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Collection last updated: Jun 4 2021
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Finnegans Wake lines: 36
Elucidations found: 141

433.01mon for ignitious Purpalume to the proper of Francisco Ultramare,
433.01+Saint Ignatius Loyola (1491-1556): the founder of the Society of Jesus (Jesuits), was wounded in the siege of Pamplona and embraced Christianity during his recuperation (feast day: 31 July [.02])
433.01+parts of the Mass: PROPER (varies with the calendar, i.e. proper for a particular occasion or season; opposite of 'common') [432.05] [432.17] [432.22] [432.32] [432.36]
433.01+Saint Francis Xavier (1506-1552): one of the co-founders of the Society of Jesus (Jesuits) and the first Jesuit missionary, to the East Indies (feast day: 3 December [.02])
433.01+Latin ultra mare: beyond the sea
433.02last of scorchers, third of snows, in terrorgammons howdydos.
433.02+(31 July [.01])
433.02+(3 December [.01])
433.02+Litany of Saints: 'Te rogamus, audi, nos' (Latin 'we beg Thee, hear us')
433.02+Latin interrogemus: let us ask
433.03Here she's, is a bell, that's wares in heaven, virginwhite, Undetri-
433.03+that was
433.03+Latin undetricesima: twenty-ninth
433.04gesima, vikissy manonna. Doremon's! The same or similar to be
433.04+Latin vicisti: thou has conquered
433.04+Latin vicesima nona: twenty-ninth
433.04+Abbé Prévost: Manon Lescaut (a 1731 novel, which has been adapted into several operas, most notably by Auber, Massenet and Puccini)
433.04+Latin adoremus: let us adore
433.04+Latin oremus: let us pray
433.05kindly observed within the affianced dietcess of Gay O'Toole
433.05+affianced: betrothed, engaged
433.05+Church of Ireland Diocese of Dublin and Glendalough (created in the 13th century by merging the two dioceses into one)
433.05+Saint Laurence O'Toole, Abbot of Glendalough at age twenty-five, patron of Dublin
433.06and Gloamy Gwenn du Lake (Danish spoken!) from Manducare
433.06+Thomas Moore: Irish Melodies: song By That Lake, Whose Gloomy Shore (glossed in a footnote: 'founded upon one of the many stories related to St. Kevin, whose bed in the rock is to be seen at Glendalough')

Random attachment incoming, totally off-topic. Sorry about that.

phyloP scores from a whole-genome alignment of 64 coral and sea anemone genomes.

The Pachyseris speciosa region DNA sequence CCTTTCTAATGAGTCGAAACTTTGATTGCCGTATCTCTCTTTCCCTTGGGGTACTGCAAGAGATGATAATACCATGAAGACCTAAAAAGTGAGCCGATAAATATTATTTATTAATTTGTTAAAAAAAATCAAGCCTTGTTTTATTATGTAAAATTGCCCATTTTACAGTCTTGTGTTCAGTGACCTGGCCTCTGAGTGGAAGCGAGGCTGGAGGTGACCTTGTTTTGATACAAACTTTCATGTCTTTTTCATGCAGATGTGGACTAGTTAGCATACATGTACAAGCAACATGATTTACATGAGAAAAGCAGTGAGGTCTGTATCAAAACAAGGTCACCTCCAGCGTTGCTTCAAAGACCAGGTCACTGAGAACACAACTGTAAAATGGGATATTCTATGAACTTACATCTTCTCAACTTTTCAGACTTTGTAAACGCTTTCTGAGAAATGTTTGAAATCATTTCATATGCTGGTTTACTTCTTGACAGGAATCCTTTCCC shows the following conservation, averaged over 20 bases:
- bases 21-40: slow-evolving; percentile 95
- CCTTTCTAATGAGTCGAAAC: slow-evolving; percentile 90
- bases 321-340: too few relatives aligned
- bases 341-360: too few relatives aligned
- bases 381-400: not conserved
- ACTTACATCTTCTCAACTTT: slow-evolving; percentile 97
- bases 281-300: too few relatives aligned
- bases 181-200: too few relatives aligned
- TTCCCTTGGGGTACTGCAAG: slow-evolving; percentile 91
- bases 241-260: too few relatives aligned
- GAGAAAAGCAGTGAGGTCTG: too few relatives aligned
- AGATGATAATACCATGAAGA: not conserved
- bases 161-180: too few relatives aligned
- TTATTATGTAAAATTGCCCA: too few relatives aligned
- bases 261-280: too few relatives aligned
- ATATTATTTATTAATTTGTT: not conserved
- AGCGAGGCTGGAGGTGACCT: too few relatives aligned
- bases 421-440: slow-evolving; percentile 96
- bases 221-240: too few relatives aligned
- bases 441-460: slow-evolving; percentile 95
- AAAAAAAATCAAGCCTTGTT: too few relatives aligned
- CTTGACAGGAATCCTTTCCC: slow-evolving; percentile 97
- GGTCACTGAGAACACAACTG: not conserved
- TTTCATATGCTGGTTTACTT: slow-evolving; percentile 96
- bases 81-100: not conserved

433.06+Scott: Lady of the Lake
433.06+Latin manducare: to chew
433.07Monday up till farrier's siesta in china dominos. Words taken in
433.07+Spanish farrear: celebrate
433.07+Latin feria: holiday
433.07+Spanish fiesta: feast
433.07+Latin in cena Domini: to the Lord's supper (Maundy Thursday ceremony)
433.07+Saint Francis Xavier died in China
433.08triumph, my sweet assistance, from the sufferant pen of our joco-
433.08+French assistance: audience
433.08+Latin jocosus: droll
433.08+Joacax: nickname of Joyce when at university
433.08+acronym: JIM
433.09sus inkerman militant of the reed behind the ear.
433.09+Battle of Inkerman (Crimean War)
433.09+(Shem the Penman)
433.10     Never miss your lostsomewhere mass for the couple in Myles
433.10+{{Synopsis: III.2.2A.F: [433.10-439.14]: Jaun's commandments — mostly about sex}}
433.10+[[Speaker: Jaun]]
433.10+(thirteen (or fourteen) 'Never' commandments [.10] [.11] [.12] [.13] [.14] [.15] [.24] [.25] [.26] [.27] [.30] [.31] [.34] (possibly [434.26] or [433.36-434.01]))
433.10+VI.B.16.006g (r): 'go to last mass Never lose Never eat bad' [.10-.11]
433.10+precepts of the Church: i) hear Mass on Sunday; ii) fast and abstain on appointed days; iii) confess sins; iiii) receive blessed Eucharist worthily; v) contribute to support of pastors; vi) do not solemnise marriage at forbidden times
433.10+Thomas Moore: Irish Melodies: song 'Tis the Last Rose of Summer [.11]
433.10+of miles
433.10+Myles-na-Coppaleen: character in Boucicault: The Colleen Bawn (stage Irishman) [.13] [.29]
433.11you butrose to brideworship. Never hate mere pork which is bad
433.11+rose [.10]
433.11+VI.B.16.103h (r): 'where she worships' ('she' replaces a cancelled 'I')
433.11+Key: John McCormack, His Own Life Story 30: 'the tiny church... where the McCormack family worships'
433.11+Swift first met Swift's Stella at Moor Park, Surrey
433.12for your knife of a good friday. Never let a hog of the howth
433.12+Dublin Colloquial of: on (when referring to days of the week)
433.12+VI.B.16.009a (r): 'hog of the hill'
433.13trample underfoot your linen of Killiney. Never play lady's game
433.13+VI.B.16.006h (r): 'trampling lily of the valley'
433.13+Benedict: The Lily of Killarney (opera based on Boucicault: The Colleen Bawn) [.10] [.29]
433.13+Killiney, County Dublin
433.13+VI.B.16.009f (r): 'never play Lord's day'
433.13+Slang lady's game: prostitution; copulation
433.13+Slang ladies: cards, gambling
433.14for the Lord's stake. Never lose your heart away till you win his
433.14+Slang stake: penis
433.14+song When Irish Eyes Are Smiling: 'steal your heart away' (Cluster: John McCormack's Repertoire)
433.14+(card game)
433.15diamond back. Make a strong point of never kicking up your
433.15+VI.B.3.136f (g): 'scroll end of sofa'
433.16rumpus over the scroll end of sofas in the Dar Bey Coll Cafeteria
433.16+Hebrew sof: end
433.16+Irish letter-names: dair (D); beith (B); coll (C)
433.16+DBC (Dublin Bread Company)
433.16+Rhyming Slang Derby Kelly: belly